1 March 2016
Global Garbage examines the ways in which garbage, in its diverse forms, is being produced, managed, experienced, imagined, circulated, concealed and aestheticized in contemporary urban environments and across different creative and cultural practices.

The book explores the increasingly complex relationships between globalization and garbage in locations such as Beirut, Detroit, Hong Kong, London, Los Angeles, Manchester, Naples, Paris, Rio De Janeiro and Tehran. In particular, the book examines how, and under what conditions, contemporary imaginaries of excess, waste and abandonment perpetuate - but also sometimes counter - the imbalances of power that are frequently associated with the global metropolitan condition. This interdisciplinary collection will appeal to the fields of anthropology, architecture, film and media studies, geography, urban studies, sociology, and cultural analysis.

What was the most surprising part of this project?

Surprising for me was to discover in how many different ways contemporary scholars and artists engage with garbage. For example, urban planning and environmental studies research tends to frame garbage as a risk and object of management practices. In this view, garbage is a substance that needs to be avoided, removed and/or recycled as efficiently as possible. In contrast, some branches of anthropology treat garbage as a key to the study of our present civilisation. In this view, garbage acts as a means of de-familiarization. It makes familiar objects newly strange and therefore allows us to take a somewhat distancing, critical perspective on taken-for-granted practices of economic production and exchange, as well as established systems of cultural classification. Artistic engagements with garbage – such as H.A. Schult’s Trash People, Francisco de Pájaro’s Art is Trash installations or Daniel Canogar’s Other Geologies – are interesting because they highlight how garbage can adopt different cultural meanings. Depending on how it is assembled, framed and aestheticized, garbage can repel or appeal to our senses, it can strike us as individual waste product or a global mass problem – or both. Philosophical approaches to the study of garbage tend to think this further by asking what qualifies garbage beyond the fact that it constitutes the by-product of human economic and/or classificatory systems. What is the nature of garbage? How can it be known? Following these questions, the study of garbage can reveal something about the limits of established knowledge and meaning-making processes. Finally, contemporary urban studies and geography offer very surprising perspectives on what may be described as ‘spatial garbage’. In our Global Garbage book, we use this term to refer to the ruined, neglected and/or devalued spaces of urban planning and development. Spatial garbage has received much critical attention in contemporary urban theory and visual culture. Yves Marchand and Romain Meffre’s famous photographs of The Ruins of Detroit are an example of this tendency.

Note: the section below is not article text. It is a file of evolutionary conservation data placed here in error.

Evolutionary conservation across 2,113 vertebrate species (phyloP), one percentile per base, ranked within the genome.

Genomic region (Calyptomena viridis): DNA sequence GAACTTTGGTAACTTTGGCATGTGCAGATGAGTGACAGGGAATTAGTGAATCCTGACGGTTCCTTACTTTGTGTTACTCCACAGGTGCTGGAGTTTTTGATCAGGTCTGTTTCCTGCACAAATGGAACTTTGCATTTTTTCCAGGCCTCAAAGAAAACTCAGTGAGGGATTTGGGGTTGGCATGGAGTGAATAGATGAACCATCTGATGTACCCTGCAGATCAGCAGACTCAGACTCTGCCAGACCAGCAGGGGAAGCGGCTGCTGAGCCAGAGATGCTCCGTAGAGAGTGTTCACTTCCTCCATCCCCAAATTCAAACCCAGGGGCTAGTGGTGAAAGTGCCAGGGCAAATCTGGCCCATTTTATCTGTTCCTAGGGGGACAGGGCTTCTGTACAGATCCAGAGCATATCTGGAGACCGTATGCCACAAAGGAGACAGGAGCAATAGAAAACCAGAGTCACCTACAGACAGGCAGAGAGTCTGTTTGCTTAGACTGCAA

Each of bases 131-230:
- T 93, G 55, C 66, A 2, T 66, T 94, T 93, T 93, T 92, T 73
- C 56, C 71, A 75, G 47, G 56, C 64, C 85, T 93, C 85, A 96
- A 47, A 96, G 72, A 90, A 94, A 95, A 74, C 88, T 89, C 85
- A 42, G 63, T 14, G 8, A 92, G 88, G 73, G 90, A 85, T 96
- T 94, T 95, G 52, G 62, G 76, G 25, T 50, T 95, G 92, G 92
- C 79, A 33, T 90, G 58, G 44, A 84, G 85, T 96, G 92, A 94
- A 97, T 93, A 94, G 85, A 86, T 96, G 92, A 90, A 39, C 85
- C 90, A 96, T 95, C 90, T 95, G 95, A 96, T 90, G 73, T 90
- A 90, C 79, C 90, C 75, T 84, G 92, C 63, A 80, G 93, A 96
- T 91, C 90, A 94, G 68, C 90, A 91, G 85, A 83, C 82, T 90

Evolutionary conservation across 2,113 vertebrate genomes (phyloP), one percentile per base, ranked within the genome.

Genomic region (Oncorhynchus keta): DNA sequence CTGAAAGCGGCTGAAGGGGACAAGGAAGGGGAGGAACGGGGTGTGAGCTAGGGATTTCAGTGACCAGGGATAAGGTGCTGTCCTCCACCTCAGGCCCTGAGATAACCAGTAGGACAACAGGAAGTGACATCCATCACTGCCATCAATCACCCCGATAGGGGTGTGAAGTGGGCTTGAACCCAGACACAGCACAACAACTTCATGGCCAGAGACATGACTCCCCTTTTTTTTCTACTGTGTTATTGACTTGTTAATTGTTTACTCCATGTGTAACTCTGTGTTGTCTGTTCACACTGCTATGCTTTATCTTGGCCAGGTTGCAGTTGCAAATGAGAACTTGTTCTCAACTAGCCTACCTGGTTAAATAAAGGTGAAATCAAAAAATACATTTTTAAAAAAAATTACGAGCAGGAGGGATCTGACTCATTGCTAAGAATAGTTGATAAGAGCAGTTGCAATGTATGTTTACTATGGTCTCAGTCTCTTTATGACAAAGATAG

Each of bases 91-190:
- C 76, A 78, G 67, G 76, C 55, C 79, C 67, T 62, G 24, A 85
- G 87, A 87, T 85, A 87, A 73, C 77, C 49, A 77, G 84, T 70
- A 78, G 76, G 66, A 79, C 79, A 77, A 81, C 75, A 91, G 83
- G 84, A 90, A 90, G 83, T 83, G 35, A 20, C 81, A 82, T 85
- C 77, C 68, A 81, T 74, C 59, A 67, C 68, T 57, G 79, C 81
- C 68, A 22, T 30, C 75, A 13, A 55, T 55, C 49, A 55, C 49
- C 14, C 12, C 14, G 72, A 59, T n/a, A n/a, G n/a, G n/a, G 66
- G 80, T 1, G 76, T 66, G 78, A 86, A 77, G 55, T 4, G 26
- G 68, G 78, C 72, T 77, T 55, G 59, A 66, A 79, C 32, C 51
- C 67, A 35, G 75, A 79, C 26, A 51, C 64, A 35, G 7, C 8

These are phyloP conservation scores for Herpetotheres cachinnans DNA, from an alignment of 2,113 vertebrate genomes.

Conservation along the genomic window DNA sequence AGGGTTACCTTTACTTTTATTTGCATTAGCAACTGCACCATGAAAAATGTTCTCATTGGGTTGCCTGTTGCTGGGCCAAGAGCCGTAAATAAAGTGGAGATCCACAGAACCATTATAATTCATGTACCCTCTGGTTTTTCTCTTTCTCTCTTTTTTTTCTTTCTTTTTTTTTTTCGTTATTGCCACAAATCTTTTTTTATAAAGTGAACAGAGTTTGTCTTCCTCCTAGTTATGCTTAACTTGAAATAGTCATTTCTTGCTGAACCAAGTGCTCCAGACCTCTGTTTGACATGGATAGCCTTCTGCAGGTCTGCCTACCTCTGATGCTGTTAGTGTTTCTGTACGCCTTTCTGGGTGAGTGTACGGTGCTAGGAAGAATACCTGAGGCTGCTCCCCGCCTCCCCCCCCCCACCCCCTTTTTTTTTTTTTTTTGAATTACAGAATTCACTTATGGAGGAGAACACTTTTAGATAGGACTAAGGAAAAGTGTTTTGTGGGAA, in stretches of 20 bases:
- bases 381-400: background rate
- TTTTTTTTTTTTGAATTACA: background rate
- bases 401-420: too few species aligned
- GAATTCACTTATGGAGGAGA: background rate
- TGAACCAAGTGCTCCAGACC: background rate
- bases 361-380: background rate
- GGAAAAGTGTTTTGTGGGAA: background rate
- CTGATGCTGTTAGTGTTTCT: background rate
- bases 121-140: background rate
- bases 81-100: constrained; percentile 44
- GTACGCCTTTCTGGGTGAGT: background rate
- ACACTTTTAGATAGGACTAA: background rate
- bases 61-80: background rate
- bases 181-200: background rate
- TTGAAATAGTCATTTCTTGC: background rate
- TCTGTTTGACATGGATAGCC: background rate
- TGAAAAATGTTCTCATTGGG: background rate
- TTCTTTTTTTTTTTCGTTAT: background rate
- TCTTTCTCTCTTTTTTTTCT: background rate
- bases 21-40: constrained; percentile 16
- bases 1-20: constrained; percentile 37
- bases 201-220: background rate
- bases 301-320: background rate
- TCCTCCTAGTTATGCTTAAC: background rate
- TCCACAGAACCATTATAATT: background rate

Of course, these various ways of engaging with garbage overlap, but there are also considerable disconnections. While, for some scholars, garbage is mainly a severe problem and global risk, others consider it the by-product of culture. While some point out the socio-environment inequalities of global waste distribution, others find it chic to transform waste into art and ruins into touristic sights. Our goal in Global Garbage is to bring these different perspectives into a dialogue that is hopefully both productive and critical.

What follow-up work are you developing?

The Global Garbage project has deepened my interest in the interrelation between cities, globalisation, risk and creativity. At the moment, I am particularly interested in urban experiments with alternative strategies of re-articulating, re-balancing and re-directing global capital, energy and material flows – such as urban zero waste/carbon initiatives, circular economy projects and the slow movement/activism.

Where can people find out more? (e.g. social media, news, etc. as well as links to purchase)

Christoph Lindner and I have recently tried to connect some of our arguments from Global Garbage to current climate change debates. This thinking developed from a particular experience. Shortly after the publication of Global Garbage, we had been invited to talk about our book as part of a public debate on garbage and the future of cities, organized by the Forum Internationale Wissenschaft at the University of Bonn. The event took place shortly after the United Nations Climate Change Conference in Paris and – in light of this event – we were asked why, when talking about global garbage, we were not also talking about climate change. We tried to develop our response to this question in a blog post, which is available on Routledge’s Environment and Sustainability Blog.

A short summary (in German) and ‘Storify’ of the event in Bonn is available here.

The Global Garbage book is available here: